We're in Northern VA but have a family house in Windermere. My wife had a job offer in Winter Park late last summer (too soon) and also had an interview a month or so ago for another great school in Orange County. I don't think she's in Lake County's system, but I'm not sure about the commute, nor would I want to live there in the future. We ran into this same issue when you had layoffs a couple years back, and I don't want to run into a brick wall again. Lets hope the measures don't pass.
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Old 02-24-2011, 03:09 PM
 
Location: Owasso, OK
1,224 posts, read 3,384,461 times
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Quote:
Originally Posted by Mr Idealism View Post
I was wondering if anyone had any insight on what may happen next year with all this talk of budget cuts by Rick Scott. Should we be expecting layoffs again and a hiring freeze? Are there any teachers out there that have heard anything? From what I gather last year they passed a law capping how many students could be in a classroom, so I figured that would mean they couldn't cut teachers. What are your thoughts?
We have a law in Oklahoma that's supposed to cap class sizes, but they ignore it. A secondary teacher is only supposed to serve 140 students per day, but my friend has over 150. I have 143.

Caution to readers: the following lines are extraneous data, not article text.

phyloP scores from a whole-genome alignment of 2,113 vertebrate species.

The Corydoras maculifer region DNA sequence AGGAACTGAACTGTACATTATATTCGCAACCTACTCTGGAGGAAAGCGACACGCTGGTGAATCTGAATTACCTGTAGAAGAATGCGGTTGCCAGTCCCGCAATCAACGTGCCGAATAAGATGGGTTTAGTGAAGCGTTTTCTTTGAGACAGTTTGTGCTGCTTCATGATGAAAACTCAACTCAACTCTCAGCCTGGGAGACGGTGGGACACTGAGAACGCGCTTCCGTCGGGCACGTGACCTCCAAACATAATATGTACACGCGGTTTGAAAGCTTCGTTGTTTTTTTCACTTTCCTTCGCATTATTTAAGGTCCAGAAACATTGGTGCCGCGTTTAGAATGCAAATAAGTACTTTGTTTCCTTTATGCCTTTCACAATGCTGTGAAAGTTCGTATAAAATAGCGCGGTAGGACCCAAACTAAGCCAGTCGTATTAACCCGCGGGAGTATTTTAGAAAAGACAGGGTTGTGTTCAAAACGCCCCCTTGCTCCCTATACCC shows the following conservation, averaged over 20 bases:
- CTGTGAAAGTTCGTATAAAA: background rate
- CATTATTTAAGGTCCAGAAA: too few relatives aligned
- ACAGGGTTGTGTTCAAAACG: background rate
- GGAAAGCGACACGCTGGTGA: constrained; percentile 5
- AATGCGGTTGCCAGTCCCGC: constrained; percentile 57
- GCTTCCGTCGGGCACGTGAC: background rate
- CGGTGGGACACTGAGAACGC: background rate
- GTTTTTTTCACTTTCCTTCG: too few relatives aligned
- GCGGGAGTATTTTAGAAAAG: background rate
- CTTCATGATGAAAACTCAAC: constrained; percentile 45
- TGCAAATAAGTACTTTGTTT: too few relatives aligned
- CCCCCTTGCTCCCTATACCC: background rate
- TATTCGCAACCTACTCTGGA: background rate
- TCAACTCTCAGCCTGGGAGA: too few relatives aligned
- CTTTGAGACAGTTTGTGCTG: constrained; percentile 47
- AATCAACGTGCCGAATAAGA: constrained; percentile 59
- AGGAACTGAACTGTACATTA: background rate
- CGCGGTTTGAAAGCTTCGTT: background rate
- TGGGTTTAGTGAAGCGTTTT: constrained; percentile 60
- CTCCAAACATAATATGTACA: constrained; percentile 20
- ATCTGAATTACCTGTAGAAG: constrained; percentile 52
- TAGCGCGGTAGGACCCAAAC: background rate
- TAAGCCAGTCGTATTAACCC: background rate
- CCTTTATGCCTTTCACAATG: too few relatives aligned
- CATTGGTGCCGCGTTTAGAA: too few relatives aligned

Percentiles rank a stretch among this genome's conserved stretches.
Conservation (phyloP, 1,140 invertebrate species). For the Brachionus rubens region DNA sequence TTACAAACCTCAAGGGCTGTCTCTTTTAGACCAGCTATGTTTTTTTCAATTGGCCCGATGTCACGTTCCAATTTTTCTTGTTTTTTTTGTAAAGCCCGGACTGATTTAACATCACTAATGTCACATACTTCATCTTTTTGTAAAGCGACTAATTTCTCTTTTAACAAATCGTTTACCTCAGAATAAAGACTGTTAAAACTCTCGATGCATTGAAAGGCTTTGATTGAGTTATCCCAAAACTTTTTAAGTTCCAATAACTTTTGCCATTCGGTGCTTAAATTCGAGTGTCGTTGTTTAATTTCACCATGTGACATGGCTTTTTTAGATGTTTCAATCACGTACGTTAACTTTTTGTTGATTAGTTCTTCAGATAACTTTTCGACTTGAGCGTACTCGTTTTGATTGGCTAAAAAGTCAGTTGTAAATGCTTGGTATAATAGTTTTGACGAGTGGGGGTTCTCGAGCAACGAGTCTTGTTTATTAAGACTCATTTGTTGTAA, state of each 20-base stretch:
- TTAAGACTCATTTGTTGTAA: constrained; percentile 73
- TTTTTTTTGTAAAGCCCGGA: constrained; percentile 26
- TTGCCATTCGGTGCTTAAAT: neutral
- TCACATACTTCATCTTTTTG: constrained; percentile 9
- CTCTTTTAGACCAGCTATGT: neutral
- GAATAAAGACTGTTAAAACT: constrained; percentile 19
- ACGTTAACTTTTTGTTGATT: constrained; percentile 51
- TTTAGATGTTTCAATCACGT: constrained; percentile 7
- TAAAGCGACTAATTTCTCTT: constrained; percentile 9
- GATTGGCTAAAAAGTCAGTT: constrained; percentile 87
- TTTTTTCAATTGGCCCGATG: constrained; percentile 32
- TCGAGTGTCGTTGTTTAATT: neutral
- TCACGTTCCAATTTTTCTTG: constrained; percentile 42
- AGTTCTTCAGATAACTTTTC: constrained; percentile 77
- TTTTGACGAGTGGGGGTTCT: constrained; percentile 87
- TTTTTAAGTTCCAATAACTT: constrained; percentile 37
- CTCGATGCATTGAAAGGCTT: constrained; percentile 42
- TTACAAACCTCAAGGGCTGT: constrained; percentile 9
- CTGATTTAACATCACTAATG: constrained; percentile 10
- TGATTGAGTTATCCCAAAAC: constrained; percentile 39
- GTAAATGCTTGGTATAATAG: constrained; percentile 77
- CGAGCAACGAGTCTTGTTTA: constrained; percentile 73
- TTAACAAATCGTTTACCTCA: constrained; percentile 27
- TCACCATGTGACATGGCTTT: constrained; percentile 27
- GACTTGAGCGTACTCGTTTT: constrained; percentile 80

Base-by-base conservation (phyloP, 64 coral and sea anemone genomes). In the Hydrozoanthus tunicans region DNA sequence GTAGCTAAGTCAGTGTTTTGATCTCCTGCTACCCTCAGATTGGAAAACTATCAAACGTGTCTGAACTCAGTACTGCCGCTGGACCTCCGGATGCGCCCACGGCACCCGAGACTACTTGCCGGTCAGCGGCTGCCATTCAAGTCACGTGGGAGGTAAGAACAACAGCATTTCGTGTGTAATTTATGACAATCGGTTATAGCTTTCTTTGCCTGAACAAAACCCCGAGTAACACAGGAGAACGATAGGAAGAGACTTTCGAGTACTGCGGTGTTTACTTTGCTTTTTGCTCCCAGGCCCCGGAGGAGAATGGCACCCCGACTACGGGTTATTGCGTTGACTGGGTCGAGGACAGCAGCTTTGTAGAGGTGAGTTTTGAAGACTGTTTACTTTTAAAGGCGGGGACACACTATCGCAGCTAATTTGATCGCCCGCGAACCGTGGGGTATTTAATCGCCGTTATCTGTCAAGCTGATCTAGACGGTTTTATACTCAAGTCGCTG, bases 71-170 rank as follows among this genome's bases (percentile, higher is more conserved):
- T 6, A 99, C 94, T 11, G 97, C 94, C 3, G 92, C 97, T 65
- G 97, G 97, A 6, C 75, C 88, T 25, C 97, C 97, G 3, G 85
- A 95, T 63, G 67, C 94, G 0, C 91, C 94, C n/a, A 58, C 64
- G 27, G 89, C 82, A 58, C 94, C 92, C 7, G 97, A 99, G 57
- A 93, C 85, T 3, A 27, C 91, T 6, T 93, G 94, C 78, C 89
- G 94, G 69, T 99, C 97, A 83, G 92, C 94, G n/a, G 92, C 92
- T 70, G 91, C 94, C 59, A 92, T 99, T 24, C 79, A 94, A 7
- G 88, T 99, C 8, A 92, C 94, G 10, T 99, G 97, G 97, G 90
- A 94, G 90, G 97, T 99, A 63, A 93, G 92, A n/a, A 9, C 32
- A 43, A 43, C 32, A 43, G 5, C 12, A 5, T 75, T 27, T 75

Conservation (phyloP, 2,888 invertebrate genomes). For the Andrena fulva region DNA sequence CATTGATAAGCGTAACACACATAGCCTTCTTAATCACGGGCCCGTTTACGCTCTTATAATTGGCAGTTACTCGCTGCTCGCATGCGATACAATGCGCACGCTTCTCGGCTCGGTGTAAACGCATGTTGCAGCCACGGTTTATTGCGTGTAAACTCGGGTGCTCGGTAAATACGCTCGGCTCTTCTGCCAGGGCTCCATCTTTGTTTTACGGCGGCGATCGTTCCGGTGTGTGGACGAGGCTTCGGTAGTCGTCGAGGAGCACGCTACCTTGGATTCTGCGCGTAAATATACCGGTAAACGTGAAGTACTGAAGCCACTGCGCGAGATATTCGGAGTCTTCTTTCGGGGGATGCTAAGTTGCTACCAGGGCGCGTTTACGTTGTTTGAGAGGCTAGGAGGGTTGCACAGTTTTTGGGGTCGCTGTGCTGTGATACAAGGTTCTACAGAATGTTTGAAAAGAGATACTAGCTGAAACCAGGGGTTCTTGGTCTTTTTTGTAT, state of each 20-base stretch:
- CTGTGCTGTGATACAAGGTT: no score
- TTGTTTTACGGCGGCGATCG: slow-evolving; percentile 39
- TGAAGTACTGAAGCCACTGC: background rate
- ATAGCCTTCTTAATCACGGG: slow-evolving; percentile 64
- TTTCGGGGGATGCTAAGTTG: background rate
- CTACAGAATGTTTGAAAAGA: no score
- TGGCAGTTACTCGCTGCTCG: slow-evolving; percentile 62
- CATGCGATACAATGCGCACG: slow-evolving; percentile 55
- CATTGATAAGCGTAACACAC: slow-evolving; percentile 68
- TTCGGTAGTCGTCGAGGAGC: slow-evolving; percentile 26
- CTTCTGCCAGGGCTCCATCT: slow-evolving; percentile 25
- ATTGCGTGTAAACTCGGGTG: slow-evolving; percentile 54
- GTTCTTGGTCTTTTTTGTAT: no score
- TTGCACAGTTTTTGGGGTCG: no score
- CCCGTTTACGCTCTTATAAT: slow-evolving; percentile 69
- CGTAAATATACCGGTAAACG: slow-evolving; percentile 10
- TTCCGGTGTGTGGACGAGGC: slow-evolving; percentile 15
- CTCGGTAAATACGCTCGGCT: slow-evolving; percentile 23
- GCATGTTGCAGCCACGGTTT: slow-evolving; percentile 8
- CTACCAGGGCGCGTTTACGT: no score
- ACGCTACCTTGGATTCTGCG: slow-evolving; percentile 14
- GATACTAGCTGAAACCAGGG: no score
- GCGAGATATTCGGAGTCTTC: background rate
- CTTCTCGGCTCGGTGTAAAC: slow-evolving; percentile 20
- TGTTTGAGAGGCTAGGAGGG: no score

According to what I have observed over the last couple of years in Ok, you will see a decrease in field trips, bigger classes, growing supplies lists, increased behavior problems, and rationing of copy paper just to say the least.
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Old 02-24-2011, 04:56 PM
 
Location: Central FL
1,382 posts, read 3,162,421 times
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I think most teachers are already buying their own copy paper (for the printer) and ink as well. (not cheap). Districts have a copy service for worksheets and there is strict limit. You can't make any copies at school anymore (and you send the worksheet masters via electronic file).

Field trips are usually funded with the money that students pay. If diesel keeps rising, field trips will go bye-bye. Diesel is also shaping up to be a giant drain on the budget as prices increase with the turmoil in the Middle East. If we see any action in Saudi Arabia, all bets are OFF.

I know Lake keeps the thermostat on 78 now during the A/C season to save $$$. The classrooms are very hot.

To the OP: I would definately stay with OCPS then. It's too far to drive to Lake.

The situation here is that we have Scott as Governor and the entire legislature is controlled by the Republicans (strangle hold like never before). So pretty much they have a blank pass to do whatever they want. There is no voice of moderation. The "merit pay" deal is a as good as done. All of my teacher friends tell me it will never pass. I say "wake up people!". Anyway, that only applies to teachers hired in July 2014 or later. There is talk of doing away with the pension for new teachers this year too.